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Re: creating a foreign key referencing a non-primary key

From: Mark C. Stock <mcstockX_at_Xenquery>
Date: Fri, 19 Mar 2004 20:02:10 -0500
Message-ID: <>

"Asya Kamsky" <> wrote in message
| In article <4058d8eb$0$20658$>,
| Howard J. Rogers <> wrote:
| >Well, there's always the possibility of correcting the design, of course.
| >mean, I can't tell exactly what is going on here in your mind, but you've
| >got two completely seaparate entitites, IDs and Versions, but one table
| >that's combined the two. You should have a separate table for IDs only;
| >another separate table for Versions only. And a third table that pulls
| >two of them together to show what versions are valid for which IDs.
| >For example:
| >Table 1: Oracle 8i, Oracle 9i, Oracle 10g
| >Table 2: Release 1, Release 2, Release 3, Release 4
| >Table 3: Oracle 8i Release 1, Oracle 8i Release 2, Oracle 8i Release 3,
| >Oracle 9i Release 1, Oracle 9i Release 2, Oracle 10g Release 1.
| >Just my opinion, of course.
| The problem with this is that there is other information that's
| related to each ID-version combination and essencially I want
| to represent two types of relationships, tight ones (where
| an entity is tightly coupled with a specific id/version combo
| and its attributes) and a loose one where it's coupled with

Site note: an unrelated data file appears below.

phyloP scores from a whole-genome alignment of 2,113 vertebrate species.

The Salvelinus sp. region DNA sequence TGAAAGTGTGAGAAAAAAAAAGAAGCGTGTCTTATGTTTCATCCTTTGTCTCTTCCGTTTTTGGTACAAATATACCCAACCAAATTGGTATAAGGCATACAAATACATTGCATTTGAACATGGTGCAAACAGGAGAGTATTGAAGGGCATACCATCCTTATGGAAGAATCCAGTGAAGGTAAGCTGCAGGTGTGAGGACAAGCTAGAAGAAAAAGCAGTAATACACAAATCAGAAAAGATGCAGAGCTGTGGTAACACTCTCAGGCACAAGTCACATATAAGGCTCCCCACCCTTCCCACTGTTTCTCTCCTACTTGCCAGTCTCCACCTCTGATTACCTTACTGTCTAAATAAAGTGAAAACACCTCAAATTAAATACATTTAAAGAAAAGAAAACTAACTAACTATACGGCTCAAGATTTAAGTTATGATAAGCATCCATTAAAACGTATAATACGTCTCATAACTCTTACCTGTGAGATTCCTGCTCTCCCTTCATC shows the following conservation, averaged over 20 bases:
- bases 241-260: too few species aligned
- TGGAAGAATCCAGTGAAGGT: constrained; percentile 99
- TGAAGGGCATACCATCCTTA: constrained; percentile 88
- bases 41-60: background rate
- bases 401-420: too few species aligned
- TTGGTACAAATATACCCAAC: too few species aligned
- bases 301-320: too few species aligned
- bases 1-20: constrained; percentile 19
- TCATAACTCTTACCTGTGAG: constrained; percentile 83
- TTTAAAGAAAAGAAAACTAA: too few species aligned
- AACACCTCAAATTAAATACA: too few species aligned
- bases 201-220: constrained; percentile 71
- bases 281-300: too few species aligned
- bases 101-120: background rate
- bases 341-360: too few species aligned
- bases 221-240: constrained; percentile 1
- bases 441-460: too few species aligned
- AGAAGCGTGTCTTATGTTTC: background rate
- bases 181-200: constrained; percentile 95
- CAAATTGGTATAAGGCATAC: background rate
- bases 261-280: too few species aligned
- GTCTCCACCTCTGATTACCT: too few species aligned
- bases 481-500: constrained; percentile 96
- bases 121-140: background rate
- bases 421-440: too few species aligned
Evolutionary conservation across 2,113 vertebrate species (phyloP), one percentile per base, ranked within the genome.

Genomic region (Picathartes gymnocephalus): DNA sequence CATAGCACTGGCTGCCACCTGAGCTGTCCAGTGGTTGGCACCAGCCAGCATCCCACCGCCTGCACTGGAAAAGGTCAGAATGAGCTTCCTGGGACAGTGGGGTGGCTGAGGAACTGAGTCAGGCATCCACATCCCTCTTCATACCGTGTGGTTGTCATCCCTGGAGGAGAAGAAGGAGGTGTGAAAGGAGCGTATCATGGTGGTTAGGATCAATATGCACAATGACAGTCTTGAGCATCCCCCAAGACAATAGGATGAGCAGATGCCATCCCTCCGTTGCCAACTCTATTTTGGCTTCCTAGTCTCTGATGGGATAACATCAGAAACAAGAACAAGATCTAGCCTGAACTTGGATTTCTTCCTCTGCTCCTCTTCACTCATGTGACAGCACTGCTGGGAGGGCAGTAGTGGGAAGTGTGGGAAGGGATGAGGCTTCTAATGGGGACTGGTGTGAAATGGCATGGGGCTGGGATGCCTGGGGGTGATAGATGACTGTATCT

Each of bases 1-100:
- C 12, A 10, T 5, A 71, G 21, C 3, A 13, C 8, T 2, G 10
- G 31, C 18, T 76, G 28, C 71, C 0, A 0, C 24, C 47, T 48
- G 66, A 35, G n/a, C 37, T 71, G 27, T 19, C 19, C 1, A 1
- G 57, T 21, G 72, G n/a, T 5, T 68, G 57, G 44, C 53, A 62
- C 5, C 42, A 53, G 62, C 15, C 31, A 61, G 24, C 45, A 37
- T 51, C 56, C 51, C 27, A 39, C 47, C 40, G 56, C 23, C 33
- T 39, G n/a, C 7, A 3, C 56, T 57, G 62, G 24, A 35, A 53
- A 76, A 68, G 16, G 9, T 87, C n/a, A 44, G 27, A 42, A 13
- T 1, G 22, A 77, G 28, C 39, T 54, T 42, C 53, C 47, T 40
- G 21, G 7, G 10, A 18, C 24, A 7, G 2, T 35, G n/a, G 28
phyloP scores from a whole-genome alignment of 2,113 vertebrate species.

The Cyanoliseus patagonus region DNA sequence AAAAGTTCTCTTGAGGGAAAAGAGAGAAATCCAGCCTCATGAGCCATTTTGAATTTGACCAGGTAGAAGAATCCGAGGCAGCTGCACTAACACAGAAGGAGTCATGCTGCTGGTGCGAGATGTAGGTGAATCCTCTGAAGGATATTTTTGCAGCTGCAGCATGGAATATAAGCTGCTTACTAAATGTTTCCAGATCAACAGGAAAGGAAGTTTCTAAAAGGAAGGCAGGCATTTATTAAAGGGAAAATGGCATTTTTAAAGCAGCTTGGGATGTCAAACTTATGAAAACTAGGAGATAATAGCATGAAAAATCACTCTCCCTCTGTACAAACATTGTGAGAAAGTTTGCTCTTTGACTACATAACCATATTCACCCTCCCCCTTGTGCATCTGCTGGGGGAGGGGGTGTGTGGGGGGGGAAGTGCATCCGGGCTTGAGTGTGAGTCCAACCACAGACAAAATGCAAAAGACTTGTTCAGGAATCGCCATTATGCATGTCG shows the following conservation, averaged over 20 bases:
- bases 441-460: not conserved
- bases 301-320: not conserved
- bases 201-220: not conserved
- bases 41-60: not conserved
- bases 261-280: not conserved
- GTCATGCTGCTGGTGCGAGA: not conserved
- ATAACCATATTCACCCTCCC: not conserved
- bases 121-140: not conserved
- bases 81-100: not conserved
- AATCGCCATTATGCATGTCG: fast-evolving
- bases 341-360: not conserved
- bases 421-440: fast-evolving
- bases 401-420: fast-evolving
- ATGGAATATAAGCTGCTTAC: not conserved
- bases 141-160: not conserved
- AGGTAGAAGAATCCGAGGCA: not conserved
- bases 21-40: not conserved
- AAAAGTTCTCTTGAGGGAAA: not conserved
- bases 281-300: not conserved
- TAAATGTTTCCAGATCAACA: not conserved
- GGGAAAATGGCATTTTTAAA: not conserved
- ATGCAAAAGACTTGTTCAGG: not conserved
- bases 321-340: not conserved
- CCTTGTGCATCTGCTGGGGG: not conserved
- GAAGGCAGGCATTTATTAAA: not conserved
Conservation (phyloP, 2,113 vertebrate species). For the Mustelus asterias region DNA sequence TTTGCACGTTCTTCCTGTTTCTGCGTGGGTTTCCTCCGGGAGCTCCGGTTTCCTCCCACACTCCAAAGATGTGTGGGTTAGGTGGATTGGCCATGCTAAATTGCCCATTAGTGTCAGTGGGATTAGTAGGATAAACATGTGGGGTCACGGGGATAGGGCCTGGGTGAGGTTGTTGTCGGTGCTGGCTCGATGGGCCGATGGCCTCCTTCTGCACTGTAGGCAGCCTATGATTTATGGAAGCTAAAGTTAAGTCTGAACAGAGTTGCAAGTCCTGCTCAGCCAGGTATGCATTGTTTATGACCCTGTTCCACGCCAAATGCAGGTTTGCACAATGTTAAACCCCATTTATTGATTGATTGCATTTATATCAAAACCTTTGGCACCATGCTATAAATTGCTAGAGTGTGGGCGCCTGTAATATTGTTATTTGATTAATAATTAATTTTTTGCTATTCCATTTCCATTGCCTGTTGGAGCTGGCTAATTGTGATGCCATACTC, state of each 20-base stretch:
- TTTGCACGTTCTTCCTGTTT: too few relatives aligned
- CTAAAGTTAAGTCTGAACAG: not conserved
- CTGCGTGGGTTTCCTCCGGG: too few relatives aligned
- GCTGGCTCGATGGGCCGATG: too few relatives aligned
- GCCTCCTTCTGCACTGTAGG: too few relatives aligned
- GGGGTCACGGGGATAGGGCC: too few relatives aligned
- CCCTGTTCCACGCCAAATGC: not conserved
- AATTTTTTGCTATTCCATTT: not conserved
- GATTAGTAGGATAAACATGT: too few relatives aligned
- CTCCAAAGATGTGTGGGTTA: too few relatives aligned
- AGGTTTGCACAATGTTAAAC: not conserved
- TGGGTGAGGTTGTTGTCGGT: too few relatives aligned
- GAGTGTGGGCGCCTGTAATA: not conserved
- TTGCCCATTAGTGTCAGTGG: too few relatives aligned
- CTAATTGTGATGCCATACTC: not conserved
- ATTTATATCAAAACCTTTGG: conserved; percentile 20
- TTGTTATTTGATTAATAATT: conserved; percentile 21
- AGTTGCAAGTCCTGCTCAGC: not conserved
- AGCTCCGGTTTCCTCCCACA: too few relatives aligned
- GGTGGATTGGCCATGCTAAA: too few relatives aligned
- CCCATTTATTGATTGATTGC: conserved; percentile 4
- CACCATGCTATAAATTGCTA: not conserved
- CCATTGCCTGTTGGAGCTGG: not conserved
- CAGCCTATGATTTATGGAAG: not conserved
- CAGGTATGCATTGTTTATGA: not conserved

| the id only (and then it picks up the latest version's attributes).
| Perhaps this is a problem that can't be modeled simply in a
| relational database. I can (and obviously) will use triggers
| to assure existence of id, sort of as a foreign key surregate.
| I was hoping there'd be a more straightforward way...
| Thanks.
| --
| Asya Kamsky
| Come see my band, Monday March 29th, 11pm(sharp) @ Tongue and Groove in SF

there is a more straight-forward way to do this -- i agree with howard that you do not seem to be modeling this correctly -- it appears that you might have your PF/FK relationships backwards

if the data are 'coupled' with the id, then the ID identifies the attributes (which is probably why it's called an id), and should be the primary key of the table where those attributes appear

if other data are 'coupled' with the id/version, then you've got version-specific attributes in a dependent table

however, you also mention that you have data that is related to the latest version -- if that is really so, then if the attributes are single-valued they belong in a table with the id/version pk, and if they are multi-valued, then they belong in a table that is dependent on the id/version table, and has the combination of id/version as a FK -- but i'm guessing it's not really true, that you are actually attributes (or detail rows) related just the ID, but want to view it in the context of the latest version. here's a test -- if an id has 3 version, are you also keeping these types of attributes or details for, not just the latest version, but the prior two versions?

please don't take offense, but, based on your description, i think you may need to review basic data modeling and normalization -- there should be no need for triggers in the simple (and common) scenario that you are describing

;-{ mcs Received on Fri Mar 19 2004 - 19:02:10 CST

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